Foot Contusion

ExitCare ImageA foot contusion is a deep bruise to the foot. Contusions are the result of an injury that caused bleeding under the skin. The contusion may turn blue, purple, or yellow. Minor injuries will give you a painless contusion, but more severe contusions may stay painful and swollen for a few weeks.


A foot contusion comes from a direct blow to that area, such as a heavy object falling on the foot.


  • Swelling of the foot.

  • Discoloration of the foot.

  • Tenderness or soreness of the foot.


You will have a physical exam and will be asked about your history. You may need an X-ray of your foot to look for a broken bone (fracture).


An elastic wrap may be recommended to support your foot. Resting, elevating, and applying cold compresses to your foot are often the best treatments for a foot contusion. Over-the-counter medicines may also be recommended for pain control.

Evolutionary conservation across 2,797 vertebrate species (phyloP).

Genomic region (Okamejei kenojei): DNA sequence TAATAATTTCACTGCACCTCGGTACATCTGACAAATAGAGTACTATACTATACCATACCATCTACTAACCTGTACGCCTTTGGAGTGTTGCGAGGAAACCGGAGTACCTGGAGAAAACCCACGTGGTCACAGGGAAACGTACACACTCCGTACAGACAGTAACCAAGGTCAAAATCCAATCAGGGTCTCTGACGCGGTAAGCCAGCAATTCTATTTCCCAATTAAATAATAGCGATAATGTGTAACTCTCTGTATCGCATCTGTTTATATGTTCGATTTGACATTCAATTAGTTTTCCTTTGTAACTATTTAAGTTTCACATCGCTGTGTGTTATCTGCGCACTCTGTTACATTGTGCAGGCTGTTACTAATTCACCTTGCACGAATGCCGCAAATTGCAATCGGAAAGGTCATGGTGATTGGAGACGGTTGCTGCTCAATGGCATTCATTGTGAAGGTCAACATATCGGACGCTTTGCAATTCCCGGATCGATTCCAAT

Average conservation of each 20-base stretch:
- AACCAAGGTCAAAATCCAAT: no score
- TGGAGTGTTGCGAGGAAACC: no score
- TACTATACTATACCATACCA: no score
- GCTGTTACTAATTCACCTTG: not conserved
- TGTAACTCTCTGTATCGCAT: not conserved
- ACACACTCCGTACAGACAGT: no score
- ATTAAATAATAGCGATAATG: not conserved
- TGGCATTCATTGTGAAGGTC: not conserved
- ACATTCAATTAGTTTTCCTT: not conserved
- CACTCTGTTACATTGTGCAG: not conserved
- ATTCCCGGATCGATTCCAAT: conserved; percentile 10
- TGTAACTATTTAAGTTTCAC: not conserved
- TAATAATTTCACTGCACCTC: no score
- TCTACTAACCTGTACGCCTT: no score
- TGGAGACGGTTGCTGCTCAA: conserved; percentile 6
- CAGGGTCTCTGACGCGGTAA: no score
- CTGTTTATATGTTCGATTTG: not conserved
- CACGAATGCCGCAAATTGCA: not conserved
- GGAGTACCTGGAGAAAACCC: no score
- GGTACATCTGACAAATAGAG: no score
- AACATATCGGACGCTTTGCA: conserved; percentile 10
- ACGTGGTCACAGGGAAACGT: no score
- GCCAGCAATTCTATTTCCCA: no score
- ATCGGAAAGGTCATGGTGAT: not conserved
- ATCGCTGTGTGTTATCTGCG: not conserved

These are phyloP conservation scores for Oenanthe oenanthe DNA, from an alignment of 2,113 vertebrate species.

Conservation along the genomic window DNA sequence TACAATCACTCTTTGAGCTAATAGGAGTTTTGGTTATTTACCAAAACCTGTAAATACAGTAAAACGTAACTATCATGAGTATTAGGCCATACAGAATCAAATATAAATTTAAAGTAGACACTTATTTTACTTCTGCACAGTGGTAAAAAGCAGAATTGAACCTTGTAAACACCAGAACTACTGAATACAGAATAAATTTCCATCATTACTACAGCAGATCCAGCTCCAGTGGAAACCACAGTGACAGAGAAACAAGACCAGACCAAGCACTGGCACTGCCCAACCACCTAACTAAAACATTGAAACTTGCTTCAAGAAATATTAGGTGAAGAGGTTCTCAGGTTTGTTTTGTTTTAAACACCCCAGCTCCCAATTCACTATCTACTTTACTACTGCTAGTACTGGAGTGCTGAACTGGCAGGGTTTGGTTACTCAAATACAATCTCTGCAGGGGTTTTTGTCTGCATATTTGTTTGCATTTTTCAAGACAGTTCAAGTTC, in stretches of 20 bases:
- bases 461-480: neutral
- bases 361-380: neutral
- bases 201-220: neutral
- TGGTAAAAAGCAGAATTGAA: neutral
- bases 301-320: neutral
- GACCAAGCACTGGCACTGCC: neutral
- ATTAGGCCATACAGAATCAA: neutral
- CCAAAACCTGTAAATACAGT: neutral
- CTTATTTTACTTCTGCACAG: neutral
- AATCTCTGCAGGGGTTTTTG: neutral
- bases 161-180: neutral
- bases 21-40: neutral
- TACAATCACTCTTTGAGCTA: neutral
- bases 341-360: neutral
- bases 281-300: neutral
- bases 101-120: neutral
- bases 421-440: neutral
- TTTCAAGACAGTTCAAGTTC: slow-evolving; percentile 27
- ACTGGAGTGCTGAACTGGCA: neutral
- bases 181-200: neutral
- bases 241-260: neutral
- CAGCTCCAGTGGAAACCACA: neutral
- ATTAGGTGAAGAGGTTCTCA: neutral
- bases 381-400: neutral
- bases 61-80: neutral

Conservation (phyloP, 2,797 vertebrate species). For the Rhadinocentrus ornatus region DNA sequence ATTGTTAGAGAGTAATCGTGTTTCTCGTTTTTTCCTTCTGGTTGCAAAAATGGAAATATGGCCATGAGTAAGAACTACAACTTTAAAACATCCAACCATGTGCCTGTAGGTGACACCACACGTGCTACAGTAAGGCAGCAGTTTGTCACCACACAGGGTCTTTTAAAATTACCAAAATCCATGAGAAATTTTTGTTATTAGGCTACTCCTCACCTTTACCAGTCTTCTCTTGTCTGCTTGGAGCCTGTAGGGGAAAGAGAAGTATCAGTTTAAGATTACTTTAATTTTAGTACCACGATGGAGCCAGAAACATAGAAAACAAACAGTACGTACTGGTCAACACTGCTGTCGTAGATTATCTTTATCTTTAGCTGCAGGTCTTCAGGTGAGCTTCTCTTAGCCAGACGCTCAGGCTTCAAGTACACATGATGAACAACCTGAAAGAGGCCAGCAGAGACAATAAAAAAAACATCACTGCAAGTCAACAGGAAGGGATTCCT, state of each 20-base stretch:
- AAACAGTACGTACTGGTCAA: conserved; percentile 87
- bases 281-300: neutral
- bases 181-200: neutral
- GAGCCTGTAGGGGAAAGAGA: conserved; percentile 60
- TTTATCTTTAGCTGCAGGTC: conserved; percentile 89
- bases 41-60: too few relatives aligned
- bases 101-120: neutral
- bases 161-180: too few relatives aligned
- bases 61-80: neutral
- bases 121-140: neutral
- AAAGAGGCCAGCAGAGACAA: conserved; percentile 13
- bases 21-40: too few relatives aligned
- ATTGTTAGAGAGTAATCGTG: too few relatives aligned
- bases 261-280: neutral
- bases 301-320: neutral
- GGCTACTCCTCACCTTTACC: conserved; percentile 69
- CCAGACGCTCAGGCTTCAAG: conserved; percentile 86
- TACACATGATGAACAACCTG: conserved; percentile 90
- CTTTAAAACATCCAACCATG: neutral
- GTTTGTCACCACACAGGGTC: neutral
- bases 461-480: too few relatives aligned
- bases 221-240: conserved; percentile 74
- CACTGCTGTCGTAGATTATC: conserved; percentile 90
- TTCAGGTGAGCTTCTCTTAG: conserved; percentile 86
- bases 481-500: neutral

• Put ice on the injured area.

  • Put ice in a plastic bag.

  • Place a towel between your skin and the bag.

  • Leave the ice on for 15-20 minutes, 03-04 times a day.

  • Only take over-the-counter or prescription medicines for pain, discomfort, or fever as directed by your caregiver.

  • If told, use an elastic wrap as directed. This can help reduce swelling. You may remove the wrap for sleeping, showering, and bathing. If your toes become numb, cold, or blue, take the wrap off and reapply it more loosely.

  • Elevate your foot with pillows to reduce swelling.

  • Try to avoid standing or walking while the foot is painful. Do not resume use until instructed by your caregiver. Then, begin use gradually. If pain develops, decrease use. Gradually increase activities that do not cause discomfort until you have normal use of your foot.

  • See your caregiver as directed. It is very important to keep all follow-up appointments in order to avoid any lasting problems with your foot, including long-term (chronic) pain.


  • You have increased redness, swelling, or pain in your foot.

  • Your swelling or pain is not relieved with medicines.

  • You have loss of feeling in your foot or are unable to move your toes.

  • Your foot turns cold or blue.

  • You have pain when you move your toes.

  • Your foot becomes warm to the touch.

  • Your contusion does not improve in 2 days.


  • Understand these instructions.

  • Will watch your condition.

  • Will get help right away if you are not doing well or get worse.